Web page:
The Role II mission in combat care is often described as damage control. It is resuscitation and immediate surgical stabilization of life and limb threatening hemorrage in order to reverse the physiologic "death spiral". It is not necessarily definitive care or recovery.
The golden hour concept stems from the fact that irreversible physiologic changes can occur within the first hour of profound shock. There are three elements of the physiologic change, also known as the lethal triad. These are acidosis, hypothermia, and coagulopathy.
Acidosis, or increasing acidity of the blood, occurs as individual cells throughout the body stop receiving blood supply and nutrients which disrupts normal metabolism. Hypothermia occurs due to exposure and loss of blood. Coagulopathy, or impaired blood clotting, leads to further blood loss. These elements beget the other making a vicious circle, which we sometimes refer to as "circling the drain."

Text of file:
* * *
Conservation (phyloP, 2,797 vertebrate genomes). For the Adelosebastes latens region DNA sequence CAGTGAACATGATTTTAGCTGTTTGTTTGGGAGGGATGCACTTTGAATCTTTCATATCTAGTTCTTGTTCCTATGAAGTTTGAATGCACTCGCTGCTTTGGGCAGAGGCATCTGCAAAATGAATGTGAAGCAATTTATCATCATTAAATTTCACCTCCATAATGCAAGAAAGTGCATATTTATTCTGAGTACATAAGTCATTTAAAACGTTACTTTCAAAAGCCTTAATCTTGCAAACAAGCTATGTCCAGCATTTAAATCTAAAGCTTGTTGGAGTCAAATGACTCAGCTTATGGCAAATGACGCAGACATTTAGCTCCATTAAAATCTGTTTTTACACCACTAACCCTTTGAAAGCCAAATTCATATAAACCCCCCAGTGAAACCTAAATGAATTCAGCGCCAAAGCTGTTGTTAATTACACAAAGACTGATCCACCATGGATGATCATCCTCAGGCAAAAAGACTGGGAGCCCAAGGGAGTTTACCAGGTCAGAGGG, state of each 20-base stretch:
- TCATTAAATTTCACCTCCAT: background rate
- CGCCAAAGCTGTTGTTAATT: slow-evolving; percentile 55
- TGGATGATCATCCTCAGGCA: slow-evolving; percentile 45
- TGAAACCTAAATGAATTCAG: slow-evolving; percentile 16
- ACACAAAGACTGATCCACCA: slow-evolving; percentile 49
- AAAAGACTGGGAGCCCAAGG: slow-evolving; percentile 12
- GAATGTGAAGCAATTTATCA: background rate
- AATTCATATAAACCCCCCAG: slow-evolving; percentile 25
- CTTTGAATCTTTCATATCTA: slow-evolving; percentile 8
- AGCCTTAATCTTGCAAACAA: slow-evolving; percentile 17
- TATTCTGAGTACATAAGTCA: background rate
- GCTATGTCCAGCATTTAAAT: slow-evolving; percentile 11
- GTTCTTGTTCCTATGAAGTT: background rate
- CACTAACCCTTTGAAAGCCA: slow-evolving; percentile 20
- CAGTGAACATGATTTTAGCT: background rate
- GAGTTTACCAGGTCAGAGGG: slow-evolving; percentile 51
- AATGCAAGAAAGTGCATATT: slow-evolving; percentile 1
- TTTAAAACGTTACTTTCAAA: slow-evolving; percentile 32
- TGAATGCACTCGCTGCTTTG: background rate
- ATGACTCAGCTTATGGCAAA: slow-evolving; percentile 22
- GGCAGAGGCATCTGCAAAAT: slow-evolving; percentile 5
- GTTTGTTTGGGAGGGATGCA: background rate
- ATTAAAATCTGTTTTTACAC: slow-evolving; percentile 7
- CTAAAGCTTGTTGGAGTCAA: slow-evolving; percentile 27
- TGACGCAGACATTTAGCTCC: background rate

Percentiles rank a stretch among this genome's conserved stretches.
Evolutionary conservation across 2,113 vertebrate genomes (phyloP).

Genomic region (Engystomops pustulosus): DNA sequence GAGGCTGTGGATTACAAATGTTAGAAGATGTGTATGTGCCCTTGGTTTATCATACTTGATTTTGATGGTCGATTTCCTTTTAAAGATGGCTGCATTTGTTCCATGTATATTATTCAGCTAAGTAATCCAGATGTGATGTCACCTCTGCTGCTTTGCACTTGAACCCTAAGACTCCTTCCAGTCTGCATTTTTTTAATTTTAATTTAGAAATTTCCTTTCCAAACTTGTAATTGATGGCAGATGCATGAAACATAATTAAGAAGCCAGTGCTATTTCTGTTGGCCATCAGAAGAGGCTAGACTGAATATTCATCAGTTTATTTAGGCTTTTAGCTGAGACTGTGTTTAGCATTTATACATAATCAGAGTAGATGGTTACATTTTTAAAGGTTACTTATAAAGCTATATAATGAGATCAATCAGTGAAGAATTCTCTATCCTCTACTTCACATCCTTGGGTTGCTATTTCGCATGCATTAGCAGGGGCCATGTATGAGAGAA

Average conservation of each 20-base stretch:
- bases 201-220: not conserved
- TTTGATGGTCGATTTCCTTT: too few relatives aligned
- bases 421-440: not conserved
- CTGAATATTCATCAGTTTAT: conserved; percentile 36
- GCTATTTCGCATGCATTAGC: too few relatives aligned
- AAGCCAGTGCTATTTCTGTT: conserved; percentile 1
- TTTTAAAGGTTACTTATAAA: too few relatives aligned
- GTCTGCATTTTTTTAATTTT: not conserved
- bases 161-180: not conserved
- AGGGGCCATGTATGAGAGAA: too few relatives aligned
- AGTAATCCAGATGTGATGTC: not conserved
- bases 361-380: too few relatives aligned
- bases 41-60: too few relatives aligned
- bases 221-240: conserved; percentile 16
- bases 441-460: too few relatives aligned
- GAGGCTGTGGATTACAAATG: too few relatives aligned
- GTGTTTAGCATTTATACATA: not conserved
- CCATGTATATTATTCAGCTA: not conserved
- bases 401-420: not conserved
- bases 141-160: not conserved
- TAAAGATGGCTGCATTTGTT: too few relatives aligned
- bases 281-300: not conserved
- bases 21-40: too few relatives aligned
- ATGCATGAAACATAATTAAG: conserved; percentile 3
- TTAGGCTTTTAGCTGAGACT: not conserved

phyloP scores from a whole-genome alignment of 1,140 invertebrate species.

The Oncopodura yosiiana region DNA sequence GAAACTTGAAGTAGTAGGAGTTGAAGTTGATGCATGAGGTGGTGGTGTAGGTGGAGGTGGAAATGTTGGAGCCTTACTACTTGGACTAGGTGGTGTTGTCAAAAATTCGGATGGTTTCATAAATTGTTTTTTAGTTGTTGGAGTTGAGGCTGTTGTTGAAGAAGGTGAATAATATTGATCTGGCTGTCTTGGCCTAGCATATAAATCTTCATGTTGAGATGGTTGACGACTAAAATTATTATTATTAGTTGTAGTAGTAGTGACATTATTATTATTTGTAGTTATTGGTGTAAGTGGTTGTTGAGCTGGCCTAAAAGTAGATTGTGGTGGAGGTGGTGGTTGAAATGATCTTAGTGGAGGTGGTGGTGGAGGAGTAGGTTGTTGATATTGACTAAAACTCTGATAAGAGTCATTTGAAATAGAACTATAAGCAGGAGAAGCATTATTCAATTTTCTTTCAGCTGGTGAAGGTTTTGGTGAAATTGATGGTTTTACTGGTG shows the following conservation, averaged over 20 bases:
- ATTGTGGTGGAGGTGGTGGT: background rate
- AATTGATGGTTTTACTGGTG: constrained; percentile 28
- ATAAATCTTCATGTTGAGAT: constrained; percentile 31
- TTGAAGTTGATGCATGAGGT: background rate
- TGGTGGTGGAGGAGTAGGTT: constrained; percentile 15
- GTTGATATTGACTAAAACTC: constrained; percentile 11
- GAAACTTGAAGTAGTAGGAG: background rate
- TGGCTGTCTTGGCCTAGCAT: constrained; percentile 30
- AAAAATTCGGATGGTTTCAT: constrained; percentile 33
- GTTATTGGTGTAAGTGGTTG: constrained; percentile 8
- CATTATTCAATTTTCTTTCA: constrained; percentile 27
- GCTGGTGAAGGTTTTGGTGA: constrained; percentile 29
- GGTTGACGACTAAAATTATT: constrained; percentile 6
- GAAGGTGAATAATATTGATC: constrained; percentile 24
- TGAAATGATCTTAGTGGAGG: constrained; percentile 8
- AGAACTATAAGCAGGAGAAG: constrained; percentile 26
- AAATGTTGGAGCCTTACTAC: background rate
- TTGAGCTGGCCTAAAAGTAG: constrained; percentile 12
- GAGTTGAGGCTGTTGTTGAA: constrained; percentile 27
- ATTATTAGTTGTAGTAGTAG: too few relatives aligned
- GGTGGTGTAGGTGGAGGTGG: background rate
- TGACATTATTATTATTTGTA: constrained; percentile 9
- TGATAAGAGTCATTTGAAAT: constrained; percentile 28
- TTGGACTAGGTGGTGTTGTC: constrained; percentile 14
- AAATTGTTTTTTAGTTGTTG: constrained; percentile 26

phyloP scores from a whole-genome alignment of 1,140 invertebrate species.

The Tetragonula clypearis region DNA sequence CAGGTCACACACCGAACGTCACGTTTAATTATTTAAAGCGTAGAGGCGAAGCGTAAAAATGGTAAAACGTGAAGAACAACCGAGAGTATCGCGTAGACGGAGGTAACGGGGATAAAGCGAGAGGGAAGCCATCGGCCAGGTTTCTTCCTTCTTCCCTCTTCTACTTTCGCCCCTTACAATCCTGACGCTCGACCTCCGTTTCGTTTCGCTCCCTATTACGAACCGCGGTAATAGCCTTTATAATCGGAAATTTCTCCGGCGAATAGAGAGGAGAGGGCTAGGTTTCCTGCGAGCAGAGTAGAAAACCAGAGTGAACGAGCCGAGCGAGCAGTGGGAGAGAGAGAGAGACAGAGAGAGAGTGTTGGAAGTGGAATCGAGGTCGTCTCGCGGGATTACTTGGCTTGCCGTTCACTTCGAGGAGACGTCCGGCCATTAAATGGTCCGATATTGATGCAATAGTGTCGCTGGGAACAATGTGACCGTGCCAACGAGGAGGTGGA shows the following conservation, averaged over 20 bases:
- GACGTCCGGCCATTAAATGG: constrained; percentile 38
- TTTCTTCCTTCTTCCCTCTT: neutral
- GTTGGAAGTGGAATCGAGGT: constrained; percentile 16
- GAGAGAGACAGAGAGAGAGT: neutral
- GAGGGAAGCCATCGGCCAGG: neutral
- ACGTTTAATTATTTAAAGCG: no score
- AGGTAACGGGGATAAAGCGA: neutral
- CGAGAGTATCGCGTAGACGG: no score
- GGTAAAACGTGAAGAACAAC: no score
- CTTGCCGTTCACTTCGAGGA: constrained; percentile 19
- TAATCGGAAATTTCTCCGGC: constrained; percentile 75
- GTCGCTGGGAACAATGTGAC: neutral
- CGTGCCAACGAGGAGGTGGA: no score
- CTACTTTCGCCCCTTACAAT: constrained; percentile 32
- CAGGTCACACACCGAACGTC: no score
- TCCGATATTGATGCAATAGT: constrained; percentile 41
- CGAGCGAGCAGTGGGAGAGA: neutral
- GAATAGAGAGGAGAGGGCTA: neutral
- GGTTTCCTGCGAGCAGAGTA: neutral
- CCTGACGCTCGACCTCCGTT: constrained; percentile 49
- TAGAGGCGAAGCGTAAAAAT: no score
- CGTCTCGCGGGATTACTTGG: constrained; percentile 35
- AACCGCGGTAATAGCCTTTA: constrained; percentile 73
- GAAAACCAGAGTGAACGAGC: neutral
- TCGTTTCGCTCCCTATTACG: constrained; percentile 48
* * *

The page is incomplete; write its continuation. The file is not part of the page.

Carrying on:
The concept of the FST is to place emergency surgical and resuscitative capabilities close enough to the battlefield so that care is within reach in the golden hour. Although this is more a conceptual time frame than a strict sixty minutes, it is a period during which the death spiral can hopefully be reversed. When a patient arrives, we turn on the room heaters even on hot days to warm up the patient, push fluids and blood to stop acidosis, and thaw plasma to replenish depleted clotting elements.
Unfortunately, this is still not always possible. We had a case a couple weeks ago in which the patient received a gunshot wound to the arm but because of weather, MEDEVAC was not possible. Furthermore, the only road to his location was heavily laid with IEDs. There was no way out. The medics on site had to provide care for about 36 hours until the weather cleared. The good news is that the tourniquet prevented blood loss and initiation of the lethal triad across the patient's entire body. The bad news is that his arm was lost. Sometimes there are tradeoffs that we have no choice but to accept.